This chapter provides an overview of what we hope you will be able to learn from this book and does its best to convince you to learn Scala. Feel free to skip ahead to Chapter 2 if you already know what you’re looking for and use Scala (or have your heart set on another language).
Apache Spark is a high-performance, general-purpose distributed computing system that has become the most active Apache open source project, with more than 1,000 active contributors.1 Spark enables us to process large quantities of data, beyond what can fit on a single machine, with a high-level, relatively easy-to-use API. Spark’s design and interface are unique, and it is one of the fastest systems of its kind. Uniquely, Spark allows us to write the logic of data transformations and machine learning algorithms in a way that is parallelizable, but relatively system agnostic. So it is often possible to write computations that are fast for distributed storage systems of varying kind and size.
However, despite its many advantages and the excitement around Spark, the simplest implementation of many common data science routines in Spark can be much slower and much less robust than the best version. Since the computations we are concerned with may involve data at a very large scale, the time and resources that gains from tuning code for performance are enormous. Performance does not just mean run faster; often at this scale it means getting something to run at all. It is possible to construct a Spark query that fails on gigabytes of data but, when refactored and adjusted with an eye toward the structure of the data and the requirements of the cluster, succeeds on the same system with terabytes of data. In the authors’ experience writing production Spark code, we have seen the same tasks, run on the same clusters, run 100× faster using some of the optimizations discussed in this book. In terms of data processing, time is money, and we hope this book pays for itself through a reduction in data infrastructure costs and developer hours.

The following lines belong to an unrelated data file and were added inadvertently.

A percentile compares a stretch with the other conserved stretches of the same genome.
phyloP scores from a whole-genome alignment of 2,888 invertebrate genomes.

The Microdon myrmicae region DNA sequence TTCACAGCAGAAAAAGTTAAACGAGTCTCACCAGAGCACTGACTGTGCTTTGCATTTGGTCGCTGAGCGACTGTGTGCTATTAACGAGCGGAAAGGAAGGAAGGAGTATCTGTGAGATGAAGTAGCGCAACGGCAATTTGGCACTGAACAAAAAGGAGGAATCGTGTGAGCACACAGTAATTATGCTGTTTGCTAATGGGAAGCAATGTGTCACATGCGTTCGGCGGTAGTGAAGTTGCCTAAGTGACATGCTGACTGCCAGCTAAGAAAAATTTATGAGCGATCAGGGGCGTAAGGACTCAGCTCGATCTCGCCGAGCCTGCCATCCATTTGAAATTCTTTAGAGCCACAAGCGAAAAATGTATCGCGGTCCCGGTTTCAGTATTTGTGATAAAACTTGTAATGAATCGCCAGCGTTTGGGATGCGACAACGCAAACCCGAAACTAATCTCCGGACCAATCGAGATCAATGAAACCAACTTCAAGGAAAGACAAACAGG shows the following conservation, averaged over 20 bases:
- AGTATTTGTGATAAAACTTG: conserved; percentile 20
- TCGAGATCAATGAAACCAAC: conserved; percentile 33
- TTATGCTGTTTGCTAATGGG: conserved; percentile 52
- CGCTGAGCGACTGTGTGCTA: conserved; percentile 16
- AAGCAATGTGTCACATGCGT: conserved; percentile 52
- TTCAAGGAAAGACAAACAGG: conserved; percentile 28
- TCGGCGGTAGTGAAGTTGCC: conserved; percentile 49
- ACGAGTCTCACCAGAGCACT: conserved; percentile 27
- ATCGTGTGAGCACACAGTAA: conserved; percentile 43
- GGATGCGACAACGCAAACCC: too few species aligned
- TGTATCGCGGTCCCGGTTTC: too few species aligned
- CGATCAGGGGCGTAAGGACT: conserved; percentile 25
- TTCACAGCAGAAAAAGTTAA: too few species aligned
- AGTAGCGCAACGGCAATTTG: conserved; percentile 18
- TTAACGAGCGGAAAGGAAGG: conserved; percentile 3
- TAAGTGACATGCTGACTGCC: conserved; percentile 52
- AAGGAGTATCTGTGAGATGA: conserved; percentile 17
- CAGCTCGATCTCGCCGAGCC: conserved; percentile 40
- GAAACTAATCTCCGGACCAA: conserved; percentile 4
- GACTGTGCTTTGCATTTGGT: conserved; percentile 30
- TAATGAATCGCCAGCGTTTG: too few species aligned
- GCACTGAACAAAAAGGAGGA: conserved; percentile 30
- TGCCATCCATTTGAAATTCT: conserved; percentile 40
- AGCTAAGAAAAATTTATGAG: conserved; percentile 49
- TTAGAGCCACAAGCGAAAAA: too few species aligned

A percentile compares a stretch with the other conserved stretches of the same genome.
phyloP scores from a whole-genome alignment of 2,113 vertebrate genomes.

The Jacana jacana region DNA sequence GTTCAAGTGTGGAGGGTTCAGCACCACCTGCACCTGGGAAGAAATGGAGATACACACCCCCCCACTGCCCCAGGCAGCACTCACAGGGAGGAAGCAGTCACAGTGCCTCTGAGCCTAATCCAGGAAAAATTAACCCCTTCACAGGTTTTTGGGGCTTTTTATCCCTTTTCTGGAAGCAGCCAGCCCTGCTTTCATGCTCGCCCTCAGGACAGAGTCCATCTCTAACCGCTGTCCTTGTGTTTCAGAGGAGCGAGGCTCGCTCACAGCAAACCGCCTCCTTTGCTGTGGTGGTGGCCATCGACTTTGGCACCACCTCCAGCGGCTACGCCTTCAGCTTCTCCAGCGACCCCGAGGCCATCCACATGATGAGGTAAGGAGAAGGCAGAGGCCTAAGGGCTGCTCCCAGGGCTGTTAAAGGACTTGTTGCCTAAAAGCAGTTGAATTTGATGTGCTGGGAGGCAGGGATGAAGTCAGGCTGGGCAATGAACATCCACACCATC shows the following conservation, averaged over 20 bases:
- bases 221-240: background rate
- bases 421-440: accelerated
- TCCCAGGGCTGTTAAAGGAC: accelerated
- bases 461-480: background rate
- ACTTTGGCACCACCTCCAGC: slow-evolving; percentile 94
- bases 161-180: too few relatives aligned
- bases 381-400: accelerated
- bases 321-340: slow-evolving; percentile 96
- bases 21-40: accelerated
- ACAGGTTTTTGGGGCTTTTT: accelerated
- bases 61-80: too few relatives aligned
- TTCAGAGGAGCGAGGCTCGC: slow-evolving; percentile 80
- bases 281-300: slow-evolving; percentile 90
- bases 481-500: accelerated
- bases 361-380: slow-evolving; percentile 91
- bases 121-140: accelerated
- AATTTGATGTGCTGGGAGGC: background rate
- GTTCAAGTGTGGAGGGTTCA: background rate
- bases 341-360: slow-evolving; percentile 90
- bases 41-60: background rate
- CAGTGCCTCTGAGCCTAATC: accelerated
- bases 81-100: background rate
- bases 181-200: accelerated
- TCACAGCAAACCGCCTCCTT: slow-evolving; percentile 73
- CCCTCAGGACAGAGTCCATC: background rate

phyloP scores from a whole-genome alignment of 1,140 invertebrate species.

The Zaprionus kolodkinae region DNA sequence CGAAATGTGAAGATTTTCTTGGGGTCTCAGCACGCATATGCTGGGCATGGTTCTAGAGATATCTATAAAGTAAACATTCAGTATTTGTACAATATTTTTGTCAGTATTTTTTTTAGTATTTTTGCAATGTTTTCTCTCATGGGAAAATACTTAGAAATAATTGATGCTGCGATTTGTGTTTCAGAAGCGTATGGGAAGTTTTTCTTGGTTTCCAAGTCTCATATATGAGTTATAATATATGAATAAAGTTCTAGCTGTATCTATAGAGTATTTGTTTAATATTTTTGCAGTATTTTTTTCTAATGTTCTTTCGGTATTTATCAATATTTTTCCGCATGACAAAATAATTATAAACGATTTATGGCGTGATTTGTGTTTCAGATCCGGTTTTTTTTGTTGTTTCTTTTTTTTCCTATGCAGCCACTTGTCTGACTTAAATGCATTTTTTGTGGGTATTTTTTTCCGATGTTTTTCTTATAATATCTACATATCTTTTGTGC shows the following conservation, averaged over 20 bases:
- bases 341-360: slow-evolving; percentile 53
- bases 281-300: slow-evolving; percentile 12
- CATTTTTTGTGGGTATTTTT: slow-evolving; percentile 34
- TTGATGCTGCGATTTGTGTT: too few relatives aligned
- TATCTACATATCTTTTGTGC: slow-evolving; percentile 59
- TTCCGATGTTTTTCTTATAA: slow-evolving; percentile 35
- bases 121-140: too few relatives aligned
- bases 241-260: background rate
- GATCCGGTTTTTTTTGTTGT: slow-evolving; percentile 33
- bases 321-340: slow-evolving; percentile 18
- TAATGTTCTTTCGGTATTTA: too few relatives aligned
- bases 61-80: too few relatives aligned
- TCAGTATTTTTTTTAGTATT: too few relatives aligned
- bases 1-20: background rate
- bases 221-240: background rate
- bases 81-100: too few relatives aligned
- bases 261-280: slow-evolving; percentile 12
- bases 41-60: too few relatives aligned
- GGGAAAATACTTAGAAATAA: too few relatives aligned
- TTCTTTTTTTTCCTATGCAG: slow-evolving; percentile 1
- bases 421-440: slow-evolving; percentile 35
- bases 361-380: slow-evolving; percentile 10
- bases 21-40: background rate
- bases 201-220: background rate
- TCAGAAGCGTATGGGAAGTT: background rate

Not all of these techniques are applicable to every use case. Especially because Spark is highly configurable and is exposed at a higher level than other computational frameworks of comparable power, we can reap tremendous benefits just by becoming more attuned to the shape and structure of our data. Some techniques can work well on certain data sizes or even certain key distributions, but not all. The simplest example of this can be how for many problems, using
groupByKey in Spark can very easily cause the dreaded out-of-memory exceptions, but for data with few duplicates this operation can be just as quick as the alternatives that we will present. Learning to understand your particular use case and system and how Spark will interact with it is a must to solve the most complex data science problems with Spark.
Our hope is that this book will help you take your Spark queries and make them faster, able to handle larger data sizes, and use fewer resources. This book covers a broad range of tools and scenarios. You will likely pick up some techniques that might not apply to the problems you are working with, but that might apply to a problem in the future and may help shape your understanding of Spark more generally. The chapters in this book are written with enough context to allow the book to be used as a reference; however, the structure of this book is intentional and reading the sections in order should give you not only a few scattered tips, but a comprehensive understanding of Apache Spark and how to make it sing.